Triggered by a grassroots citizen investment and improvement initiative called iMesa, the voters of Mesa, Arizona approved a $70 million park bond in 2012. Also as a result of the iMesa initiative, the park bond included a $750,000 line item for the design of a signature urban park space in the heart of downtown Mesa. To generate excitement for the design effort and to maximize the funds available for further design work, City staff chose to conduct a design competition. In the traditional model for a design competition, the City would have established entry rules and guidelines for design submissions, openly publicized the competition and the desired outcomes, received design submissions that would be objectively rated against the published guidelines, and subjectively rated for design solution by a jury, with the top design solutions awarded prize money.
Even as the 38th largest city in the United States (larger than Atlanta, Miami, Minneapolis, and Pittsburgh), Mesa, Arizona experiences a lack of name recognition that staff feared would result in subpar responses to a traditional design competition. This concern arose from an understanding that preparing and submitting a design to a competition is a time-consuming and often very costly undertaking for design firms, to the point that top firms will be very selective in the competitions they enter. A different approach was needed to address this concern and make the City Center Design Competition more attractive to design firms.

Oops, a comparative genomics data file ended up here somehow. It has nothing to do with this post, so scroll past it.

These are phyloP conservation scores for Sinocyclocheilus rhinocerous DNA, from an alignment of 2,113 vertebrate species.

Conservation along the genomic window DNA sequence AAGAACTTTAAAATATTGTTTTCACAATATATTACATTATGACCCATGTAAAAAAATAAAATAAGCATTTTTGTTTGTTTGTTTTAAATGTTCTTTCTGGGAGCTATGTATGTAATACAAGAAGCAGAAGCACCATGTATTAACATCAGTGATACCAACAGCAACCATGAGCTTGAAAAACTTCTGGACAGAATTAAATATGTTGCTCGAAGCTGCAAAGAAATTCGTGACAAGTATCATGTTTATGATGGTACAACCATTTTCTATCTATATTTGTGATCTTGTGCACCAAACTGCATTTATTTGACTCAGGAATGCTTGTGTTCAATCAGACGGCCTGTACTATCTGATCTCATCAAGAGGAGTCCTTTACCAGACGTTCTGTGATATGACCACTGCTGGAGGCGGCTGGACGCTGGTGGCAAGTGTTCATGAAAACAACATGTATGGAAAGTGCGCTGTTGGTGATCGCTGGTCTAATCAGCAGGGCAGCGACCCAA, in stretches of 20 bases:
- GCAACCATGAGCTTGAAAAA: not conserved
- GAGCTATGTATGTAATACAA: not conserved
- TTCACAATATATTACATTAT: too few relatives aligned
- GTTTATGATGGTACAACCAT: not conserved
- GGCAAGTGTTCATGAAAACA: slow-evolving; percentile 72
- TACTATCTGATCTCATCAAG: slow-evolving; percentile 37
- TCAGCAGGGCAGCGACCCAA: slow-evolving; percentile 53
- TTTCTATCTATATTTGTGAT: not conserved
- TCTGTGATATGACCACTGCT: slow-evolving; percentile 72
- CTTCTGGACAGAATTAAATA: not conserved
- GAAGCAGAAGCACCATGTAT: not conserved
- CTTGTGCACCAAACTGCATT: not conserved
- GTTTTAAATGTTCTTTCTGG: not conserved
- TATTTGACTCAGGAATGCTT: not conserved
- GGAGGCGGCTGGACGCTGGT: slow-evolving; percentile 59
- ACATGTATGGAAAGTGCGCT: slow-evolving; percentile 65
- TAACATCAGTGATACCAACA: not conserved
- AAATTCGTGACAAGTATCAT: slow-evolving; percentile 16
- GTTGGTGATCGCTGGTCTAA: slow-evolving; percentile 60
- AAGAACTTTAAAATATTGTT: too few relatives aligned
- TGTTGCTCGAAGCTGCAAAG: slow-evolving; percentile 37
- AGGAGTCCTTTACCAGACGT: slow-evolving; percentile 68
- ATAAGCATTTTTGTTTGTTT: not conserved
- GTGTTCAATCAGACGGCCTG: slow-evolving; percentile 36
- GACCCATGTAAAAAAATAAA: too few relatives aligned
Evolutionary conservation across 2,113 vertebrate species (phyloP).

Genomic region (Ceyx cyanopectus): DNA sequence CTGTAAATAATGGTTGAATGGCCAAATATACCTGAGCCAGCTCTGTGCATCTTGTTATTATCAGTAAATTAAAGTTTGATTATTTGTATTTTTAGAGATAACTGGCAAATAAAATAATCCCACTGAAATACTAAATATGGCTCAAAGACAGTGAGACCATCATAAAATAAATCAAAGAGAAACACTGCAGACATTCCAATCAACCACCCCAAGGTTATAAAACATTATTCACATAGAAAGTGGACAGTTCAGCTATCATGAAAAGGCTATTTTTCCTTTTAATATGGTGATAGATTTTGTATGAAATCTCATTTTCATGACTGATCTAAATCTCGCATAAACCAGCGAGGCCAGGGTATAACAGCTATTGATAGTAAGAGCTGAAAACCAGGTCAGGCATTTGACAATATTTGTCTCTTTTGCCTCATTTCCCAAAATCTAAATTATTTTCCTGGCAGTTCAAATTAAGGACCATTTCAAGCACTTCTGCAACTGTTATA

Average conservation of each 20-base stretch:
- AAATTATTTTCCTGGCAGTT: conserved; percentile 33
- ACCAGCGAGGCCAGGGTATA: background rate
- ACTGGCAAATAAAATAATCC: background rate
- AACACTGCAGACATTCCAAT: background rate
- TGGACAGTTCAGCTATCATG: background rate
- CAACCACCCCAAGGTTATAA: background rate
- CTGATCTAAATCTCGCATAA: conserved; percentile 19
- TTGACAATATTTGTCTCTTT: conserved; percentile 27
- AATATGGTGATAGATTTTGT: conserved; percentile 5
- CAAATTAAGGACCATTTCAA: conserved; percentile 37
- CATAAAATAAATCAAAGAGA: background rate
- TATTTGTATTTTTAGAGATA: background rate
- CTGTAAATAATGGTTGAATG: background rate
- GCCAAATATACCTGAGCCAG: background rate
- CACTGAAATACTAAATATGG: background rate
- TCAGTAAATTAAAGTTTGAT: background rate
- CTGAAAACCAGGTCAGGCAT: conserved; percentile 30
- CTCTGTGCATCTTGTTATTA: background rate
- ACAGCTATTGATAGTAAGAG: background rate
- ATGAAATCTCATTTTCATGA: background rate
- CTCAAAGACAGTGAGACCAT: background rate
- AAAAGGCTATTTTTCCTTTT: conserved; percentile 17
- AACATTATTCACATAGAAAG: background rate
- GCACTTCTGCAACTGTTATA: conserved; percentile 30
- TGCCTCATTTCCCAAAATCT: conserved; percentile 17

For this project, City staff developed an innovative approach to conducting a design competition. Following the traditional design competition format; entry rules, design scope, general design parameters, and desired outcomes were established. Breaking from the traditional model, these rules, scope, parameters, and outcomes were released as a Request for Qualifications (RFQ) that was widely distributed through mediums such as the American Society of Landscape Architects, the American Institute of Architects, the American Planning Association, Planetizen, as well as directly distributed to top design firms. The selection process was also unique, as it guaranteed that from the responses to the RFQ (which are relatively easy and inexpensive for design firms to prepare), three finalists would be selected and awarded a $25,000 contract for their design work. Not only did this approach provide a contract that would help defray the high costs associated with preparing a design for the competition, it also included the incentive that the finalists had a one-in-three chance of being awarded an approximately $650,000 contract for the next phase of design for City Center.